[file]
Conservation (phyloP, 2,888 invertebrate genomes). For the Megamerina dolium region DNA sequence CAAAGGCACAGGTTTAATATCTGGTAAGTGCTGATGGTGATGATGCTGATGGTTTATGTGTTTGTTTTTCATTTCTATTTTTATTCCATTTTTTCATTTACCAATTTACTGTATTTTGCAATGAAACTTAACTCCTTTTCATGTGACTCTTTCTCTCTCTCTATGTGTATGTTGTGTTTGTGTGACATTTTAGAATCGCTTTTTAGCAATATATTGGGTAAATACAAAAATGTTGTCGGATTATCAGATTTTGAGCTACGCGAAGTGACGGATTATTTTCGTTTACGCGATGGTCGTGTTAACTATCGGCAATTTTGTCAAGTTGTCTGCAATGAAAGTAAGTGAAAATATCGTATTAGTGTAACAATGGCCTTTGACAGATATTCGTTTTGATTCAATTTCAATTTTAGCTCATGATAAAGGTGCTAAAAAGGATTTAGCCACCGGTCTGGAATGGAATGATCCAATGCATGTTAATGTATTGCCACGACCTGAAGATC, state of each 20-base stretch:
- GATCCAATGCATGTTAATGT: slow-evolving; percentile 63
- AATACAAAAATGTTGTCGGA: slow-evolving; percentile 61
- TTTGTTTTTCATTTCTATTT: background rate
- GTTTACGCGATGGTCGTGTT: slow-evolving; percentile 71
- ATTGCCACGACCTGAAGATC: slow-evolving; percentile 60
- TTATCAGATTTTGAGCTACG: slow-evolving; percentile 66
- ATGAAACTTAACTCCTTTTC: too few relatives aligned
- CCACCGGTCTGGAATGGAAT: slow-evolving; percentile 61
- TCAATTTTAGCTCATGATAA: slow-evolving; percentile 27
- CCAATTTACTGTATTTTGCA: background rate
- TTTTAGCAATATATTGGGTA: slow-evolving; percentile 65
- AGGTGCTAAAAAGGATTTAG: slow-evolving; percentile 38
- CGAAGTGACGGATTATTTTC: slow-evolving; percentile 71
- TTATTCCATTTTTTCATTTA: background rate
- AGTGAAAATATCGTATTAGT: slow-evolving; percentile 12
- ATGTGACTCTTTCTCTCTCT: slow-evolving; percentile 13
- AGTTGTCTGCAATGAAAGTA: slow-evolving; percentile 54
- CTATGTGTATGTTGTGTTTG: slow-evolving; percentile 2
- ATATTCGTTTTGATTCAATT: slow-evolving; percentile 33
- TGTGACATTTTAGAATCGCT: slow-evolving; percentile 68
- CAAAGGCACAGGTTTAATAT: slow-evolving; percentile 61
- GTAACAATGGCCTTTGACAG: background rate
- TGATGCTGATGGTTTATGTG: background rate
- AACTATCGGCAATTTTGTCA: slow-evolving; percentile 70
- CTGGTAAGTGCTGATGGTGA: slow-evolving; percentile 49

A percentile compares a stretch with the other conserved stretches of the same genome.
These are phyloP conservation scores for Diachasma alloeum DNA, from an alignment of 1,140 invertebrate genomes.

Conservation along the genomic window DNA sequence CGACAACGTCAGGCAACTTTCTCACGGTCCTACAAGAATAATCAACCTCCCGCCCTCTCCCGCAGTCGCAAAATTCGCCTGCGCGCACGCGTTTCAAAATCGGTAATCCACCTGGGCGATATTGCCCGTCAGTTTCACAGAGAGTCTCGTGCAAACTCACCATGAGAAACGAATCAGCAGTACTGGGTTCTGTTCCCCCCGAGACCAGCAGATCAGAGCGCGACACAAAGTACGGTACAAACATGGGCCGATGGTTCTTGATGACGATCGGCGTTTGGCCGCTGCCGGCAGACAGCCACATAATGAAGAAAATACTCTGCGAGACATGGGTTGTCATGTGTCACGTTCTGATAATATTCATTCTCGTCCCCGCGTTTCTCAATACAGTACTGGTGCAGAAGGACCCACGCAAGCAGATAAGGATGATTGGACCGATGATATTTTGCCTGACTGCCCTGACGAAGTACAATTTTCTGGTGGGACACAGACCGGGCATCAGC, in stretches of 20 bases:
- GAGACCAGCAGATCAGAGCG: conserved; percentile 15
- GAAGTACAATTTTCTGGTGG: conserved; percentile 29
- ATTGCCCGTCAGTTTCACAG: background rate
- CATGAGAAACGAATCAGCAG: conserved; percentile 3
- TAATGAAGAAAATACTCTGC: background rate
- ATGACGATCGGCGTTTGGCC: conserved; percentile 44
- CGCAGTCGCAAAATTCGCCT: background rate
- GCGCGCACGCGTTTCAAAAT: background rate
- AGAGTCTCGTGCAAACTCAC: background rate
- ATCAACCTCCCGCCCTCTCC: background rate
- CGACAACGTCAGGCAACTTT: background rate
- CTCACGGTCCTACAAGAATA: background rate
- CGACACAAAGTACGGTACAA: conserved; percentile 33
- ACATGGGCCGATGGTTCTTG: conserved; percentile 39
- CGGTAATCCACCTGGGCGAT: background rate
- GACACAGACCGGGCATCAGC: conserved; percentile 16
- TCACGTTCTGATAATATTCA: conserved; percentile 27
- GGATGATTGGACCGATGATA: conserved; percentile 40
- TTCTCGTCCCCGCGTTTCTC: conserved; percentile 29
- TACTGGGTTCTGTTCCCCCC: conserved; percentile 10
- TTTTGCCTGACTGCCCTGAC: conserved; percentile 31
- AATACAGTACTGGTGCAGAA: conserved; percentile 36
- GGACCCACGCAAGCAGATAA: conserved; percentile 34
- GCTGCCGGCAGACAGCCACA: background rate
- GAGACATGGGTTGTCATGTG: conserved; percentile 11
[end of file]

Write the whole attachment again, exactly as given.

Conservation (phyloP, 2,888 invertebrate genomes). For the Megamerina dolium region DNA sequence CAAAGGCACAGGTTTAATATCTGGTAAGTGCTGATGGTGATGATGCTGATGGTTTATGTGTTTGTTTTTCATTTCTATTTTTATTCCATTTTTTCATTTACCAATTTACTGTATTTTGCAATGAAACTTAACTCCTTTTCATGTGACTCTTTCTCTCTCTCTATGTGTATGTTGTGTTTGTGTGACATTTTAGAATCGCTTTTTAGCAATATATTGGGTAAATACAAAAATGTTGTCGGATTATCAGATTTTGAGCTACGCGAAGTGACGGATTATTTTCGTTTACGCGATGGTCGTGTTAACTATCGGCAATTTTGTCAAGTTGTCTGCAATGAAAGTAAGTGAAAATATCGTATTAGTGTAACAATGGCCTTTGACAGATATTCGTTTTGATTCAATTTCAATTTTAGCTCATGATAAAGGTGCTAAAAAGGATTTAGCCACCGGTCTGGAATGGAATGATCCAATGCATGTTAATGTATTGCCACGACCTGAAGATC, state of each 20-base stretch:
- GATCCAATGCATGTTAATGT: slow-evolving; percentile 63
- AATACAAAAATGTTGTCGGA: slow-evolving; percentile 61
- TTTGTTTTTCATTTCTATTT: background rate
- GTTTACGCGATGGTCGTGTT: slow-evolving; percentile 71
- ATTGCCACGACCTGAAGATC: slow-evolving; percentile 60
- TTATCAGATTTTGAGCTACG: slow-evolving; percentile 66
- ATGAAACTTAACTCCTTTTC: too few relatives aligned
- CCACCGGTCTGGAATGGAAT: slow-evolving; percentile 61
- TCAATTTTAGCTCATGATAA: slow-evolving; percentile 27
- CCAATTTACTGTATTTTGCA: background rate
- TTTTAGCAATATATTGGGTA: slow-evolving; percentile 65
- AGGTGCTAAAAAGGATTTAG: slow-evolving; percentile 38
- CGAAGTGACGGATTATTTTC: slow-evolving; percentile 71
- TTATTCCATTTTTTCATTTA: background rate
- AGTGAAAATATCGTATTAGT: slow-evolving; percentile 12
- ATGTGACTCTTTCTCTCTCT: slow-evolving; percentile 13
- AGTTGTCTGCAATGAAAGTA: slow-evolving; percentile 54
- CTATGTGTATGTTGTGTTTG: slow-evolving; percentile 2
- ATATTCGTTTTGATTCAATT: slow-evolving; percentile 33
- TGTGACATTTTAGAATCGCT: slow-evolving; percentile 68
- CAAAGGCACAGGTTTAATAT: slow-evolving; percentile 61
- GTAACAATGGCCTTTGACAG: background rate
- TGATGCTGATGGTTTATGTG: background rate
- AACTATCGGCAATTTTGTCA: slow-evolving; percentile 70
- CTGGTAAGTGCTGATGGTGA: slow-evolving; percentile 49

A percentile compares a stretch with the other conserved stretches of the same genome.
These are phyloP conservation scores for Diachasma alloeum DNA, from an alignment of 1,140 invertebrate genomes.

Conservation along the genomic window DNA sequence CGACAACGTCAGGCAACTTTCTCACGGTCCTACAAGAATAATCAACCTCCCGCCCTCTCCCGCAGTCGCAAAATTCGCCTGCGCGCACGCGTTTCAAAATCGGTAATCCACCTGGGCGATATTGCCCGTCAGTTTCACAGAGAGTCTCGTGCAAACTCACCATGAGAAACGAATCAGCAGTACTGGGTTCTGTTCCCCCCGAGACCAGCAGATCAGAGCGCGACACAAAGTACGGTACAAACATGGGCCGATGGTTCTTGATGACGATCGGCGTTTGGCCGCTGCCGGCAGACAGCCACATAATGAAGAAAATACTCTGCGAGACATGGGTTGTCATGTGTCACGTTCTGATAATATTCATTCTCGTCCCCGCGTTTCTCAATACAGTACTGGTGCAGAAGGACCCACGCAAGCAGATAAGGATGATTGGACCGATGATATTTTGCCTGACTGCCCTGACGAAGTACAATTTTCTGGTGGGACACAGACCGGGCATCAGC, in stretches of 20 bases:
- GAGACCAGCAGATCAGAGCG: conserved; percentile 15
- GAAGTACAATTTTCTGGTGG: conserved; percentile 29
- ATTGCCCGTCAGTTTCACAG: background rate
- CATGAGAAACGAATCAGCAG: conserved; percentile 3
- TAATGAAGAAAATACTCTGC: background rate
- ATGACGATCGGCGTTTGGCC: conserved; percentile 44
- CGCAGTCGCAAAATTCGCCT: background rate
- GCGCGCACGCGTTTCAAAAT: background rate
- AGAGTCTCGTGCAAACTCAC: background rate
- ATCAACCTCCCGCCCTCTCC: background rate
- CGACAACGTCAGGCAACTTT: background rate
- CTCACGGTCCTACAAGAATA: background rate
- CGACACAAAGTACGGTACAA: conserved; percentile 33
- ACATGGGCCGATGGTTCTTG: conserved; percentile 39
- CGGTAATCCACCTGGGCGAT: background rate
- GACACAGACCGGGCATCAGC: conserved; percentile 16
- TCACGTTCTGATAATATTCA: conserved; percentile 27
- GGATGATTGGACCGATGATA: conserved; percentile 40
- TTCTCGTCCCCGCGTTTCTC: conserved; percentile 29
- TACTGGGTTCTGTTCCCCCC: conserved; percentile 10
- TTTTGCCTGACTGCCCTGAC: conserved; percentile 31
- AATACAGTACTGGTGCAGAA: conserved; percentile 36
- GGACCCACGCAAGCAGATAA: conserved; percentile 34
- GCTGCCGGCAGACAGCCACA: background rate
- GAGACATGGGTTGTCATGTG: conserved; percentile 11